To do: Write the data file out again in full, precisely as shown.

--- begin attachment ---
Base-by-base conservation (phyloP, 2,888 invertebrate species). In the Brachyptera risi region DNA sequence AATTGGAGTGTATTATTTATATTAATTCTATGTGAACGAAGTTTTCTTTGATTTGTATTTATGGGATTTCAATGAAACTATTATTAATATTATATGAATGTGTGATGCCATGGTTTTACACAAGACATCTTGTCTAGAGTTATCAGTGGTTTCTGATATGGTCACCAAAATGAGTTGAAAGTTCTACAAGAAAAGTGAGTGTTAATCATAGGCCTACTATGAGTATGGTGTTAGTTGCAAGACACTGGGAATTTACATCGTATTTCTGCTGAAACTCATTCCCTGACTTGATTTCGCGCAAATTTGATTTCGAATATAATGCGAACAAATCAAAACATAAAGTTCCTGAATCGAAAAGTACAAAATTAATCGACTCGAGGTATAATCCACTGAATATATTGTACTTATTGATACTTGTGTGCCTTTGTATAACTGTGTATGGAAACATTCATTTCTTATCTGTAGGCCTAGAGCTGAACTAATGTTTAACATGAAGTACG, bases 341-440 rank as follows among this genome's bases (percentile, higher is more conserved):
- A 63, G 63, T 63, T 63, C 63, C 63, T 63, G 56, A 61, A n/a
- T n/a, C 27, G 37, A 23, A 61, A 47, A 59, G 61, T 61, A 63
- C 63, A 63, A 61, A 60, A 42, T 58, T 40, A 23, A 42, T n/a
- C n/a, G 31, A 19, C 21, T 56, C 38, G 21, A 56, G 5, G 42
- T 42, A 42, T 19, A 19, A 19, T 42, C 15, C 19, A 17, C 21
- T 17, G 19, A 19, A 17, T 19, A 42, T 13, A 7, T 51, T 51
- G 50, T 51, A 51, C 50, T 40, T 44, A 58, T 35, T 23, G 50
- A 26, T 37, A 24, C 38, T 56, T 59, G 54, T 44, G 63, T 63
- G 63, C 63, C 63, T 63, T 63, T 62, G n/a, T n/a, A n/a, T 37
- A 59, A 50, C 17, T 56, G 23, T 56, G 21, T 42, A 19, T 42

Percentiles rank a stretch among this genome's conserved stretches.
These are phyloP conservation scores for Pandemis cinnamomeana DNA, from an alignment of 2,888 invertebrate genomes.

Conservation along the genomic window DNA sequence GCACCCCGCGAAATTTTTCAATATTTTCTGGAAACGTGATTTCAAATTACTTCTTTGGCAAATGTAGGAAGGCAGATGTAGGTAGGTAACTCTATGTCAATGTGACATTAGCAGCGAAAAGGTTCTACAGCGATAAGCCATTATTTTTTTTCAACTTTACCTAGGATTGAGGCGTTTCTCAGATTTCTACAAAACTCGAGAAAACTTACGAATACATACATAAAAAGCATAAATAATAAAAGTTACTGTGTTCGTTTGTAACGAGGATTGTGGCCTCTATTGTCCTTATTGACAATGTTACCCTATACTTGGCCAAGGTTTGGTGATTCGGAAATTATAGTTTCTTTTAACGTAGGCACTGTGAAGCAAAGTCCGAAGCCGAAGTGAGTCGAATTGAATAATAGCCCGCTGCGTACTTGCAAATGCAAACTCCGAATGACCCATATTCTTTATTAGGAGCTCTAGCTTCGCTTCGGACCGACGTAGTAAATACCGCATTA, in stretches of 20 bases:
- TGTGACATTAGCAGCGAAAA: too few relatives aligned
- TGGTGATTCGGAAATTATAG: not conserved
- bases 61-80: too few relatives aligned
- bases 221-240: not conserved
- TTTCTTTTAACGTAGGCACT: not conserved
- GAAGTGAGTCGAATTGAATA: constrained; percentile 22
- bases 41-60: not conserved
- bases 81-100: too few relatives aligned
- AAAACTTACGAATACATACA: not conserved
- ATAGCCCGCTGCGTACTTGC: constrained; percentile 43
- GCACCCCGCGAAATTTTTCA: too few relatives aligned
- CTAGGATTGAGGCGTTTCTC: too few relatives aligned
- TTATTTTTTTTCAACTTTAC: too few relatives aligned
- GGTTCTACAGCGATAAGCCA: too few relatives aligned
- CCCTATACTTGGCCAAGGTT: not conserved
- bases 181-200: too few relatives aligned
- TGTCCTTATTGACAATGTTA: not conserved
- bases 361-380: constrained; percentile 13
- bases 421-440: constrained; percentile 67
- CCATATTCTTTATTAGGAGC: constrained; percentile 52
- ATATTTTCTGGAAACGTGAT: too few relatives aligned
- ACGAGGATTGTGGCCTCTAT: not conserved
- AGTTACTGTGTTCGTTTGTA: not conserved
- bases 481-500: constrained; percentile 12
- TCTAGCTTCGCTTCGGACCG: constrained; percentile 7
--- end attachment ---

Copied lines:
Base-by-base conservation (phyloP, 2,888 invertebrate species). In the Brachyptera risi region DNA sequence AATTGGAGTGTATTATTTATATTAATTCTATGTGAACGAAGTTTTCTTTGATTTGTATTTATGGGATTTCAATGAAACTATTATTAATATTATATGAATGTGTGATGCCATGGTTTTACACAAGACATCTTGTCTAGAGTTATCAGTGGTTTCTGATATGGTCACCAAAATGAGTTGAAAGTTCTACAAGAAAAGTGAGTGTTAATCATAGGCCTACTATGAGTATGGTGTTAGTTGCAAGACACTGGGAATTTACATCGTATTTCTGCTGAAACTCATTCCCTGACTTGATTTCGCGCAAATTTGATTTCGAATATAATGCGAACAAATCAAAACATAAAGTTCCTGAATCGAAAAGTACAAAATTAATCGACTCGAGGTATAATCCACTGAATATATTGTACTTATTGATACTTGTGTGCCTTTGTATAACTGTGTATGGAAACATTCATTTCTTATCTGTAGGCCTAGAGCTGAACTAATGTTTAACATGAAGTACG, bases 341-440 rank as follows among this genome's bases (percentile, higher is more conserved):
- A 63, G 63, T 63, T 63, C 63, C 63, T 63, G 56, A 61, A n/a
- T n/a, C 27, G 37, A 23, A 61, A 47, A 59, G 61, T 61, A 63
- C 63, A 63, A 61, A 60, A 42, T 58, T 40, A 23, A 42, T n/a
- C n/a, G 31, A 19, C 21, T 56, C 38, G 21, A 56, G 5, G 42
- T 42, A 42, T 19, A 19, A 19, T 42, C 15, C 19, A 17, C 21
- T 17, G 19, A 19, A 17, T 19, A 42, T 13, A 7, T 51, T 51
- G 50, T 51, A 51, C 50, T 40, T 44, A 58, T 35, T 23, G 50
- A 26, T 37, A 24, C 38, T 56, T 59, G 54, T 44, G 63, T 63
- G 63, C 63, C 63, T 63, T 63, T 62, G n/a, T n/a, A n/a, T 37
- A 59, A 50, C 17, T 56, G 23, T 56, G 21, T 42, A 19, T 42

Percentiles rank a stretch among this genome's conserved stretches.
These are phyloP conservation scores for Pandemis cinnamomeana DNA, from an alignment of 2,888 invertebrate genomes.

Conservation along the genomic window DNA sequence GCACCCCGCGAAATTTTTCAATATTTTCTGGAAACGTGATTTCAAATTACTTCTTTGGCAAATGTAGGAAGGCAGATGTAGGTAGGTAACTCTATGTCAATGTGACATTAGCAGCGAAAAGGTTCTACAGCGATAAGCCATTATTTTTTTTCAACTTTACCTAGGATTGAGGCGTTTCTCAGATTTCTACAAAACTCGAGAAAACTTACGAATACATACATAAAAAGCATAAATAATAAAAGTTACTGTGTTCGTTTGTAACGAGGATTGTGGCCTCTATTGTCCTTATTGACAATGTTACCCTATACTTGGCCAAGGTTTGGTGATTCGGAAATTATAGTTTCTTTTAACGTAGGCACTGTGAAGCAAAGTCCGAAGCCGAAGTGAGTCGAATTGAATAATAGCCCGCTGCGTACTTGCAAATGCAAACTCCGAATGACCCATATTCTTTATTAGGAGCTCTAGCTTCGCTTCGGACCGACGTAGTAAATACCGCATTA, in stretches of 20 bases:
- TGTGACATTAGCAGCGAAAA: too few relatives aligned
- TGGTGATTCGGAAATTATAG: not conserved
- bases 61-80: too few relatives aligned
- bases 221-240: not conserved
- TTTCTTTTAACGTAGGCACT: not conserved
- GAAGTGAGTCGAATTGAATA: constrained; percentile 22
- bases 41-60: not conserved
- bases 81-100: too few relatives aligned
- AAAACTTACGAATACATACA: not conserved
- ATAGCCCGCTGCGTACTTGC: constrained; percentile 43
- GCACCCCGCGAAATTTTTCA: too few relatives aligned
- CTAGGATTGAGGCGTTTCTC: too few relatives aligned
- TTATTTTTTTTCAACTTTAC: too few relatives aligned
- GGTTCTACAGCGATAAGCCA: too few relatives aligned
- CCCTATACTTGGCCAAGGTT: not conserved
- bases 181-200: too few relatives aligned
- TGTCCTTATTGACAATGTTA: not conserved
- bases 361-380: constrained; percentile 13
- bases 421-440: constrained; percentile 67
- CCATATTCTTTATTAGGAGC: constrained; percentile 52
- ATATTTTCTGGAAACGTGAT: too few relatives aligned
- ACGAGGATTGTGGCCTCTAT: not conserved
- AGTTACTGTGTTCGTTTGTA: not conserved
- bases 481-500: constrained; percentile 12
- TCTAGCTTCGCTTCGGACCG: constrained; percentile 7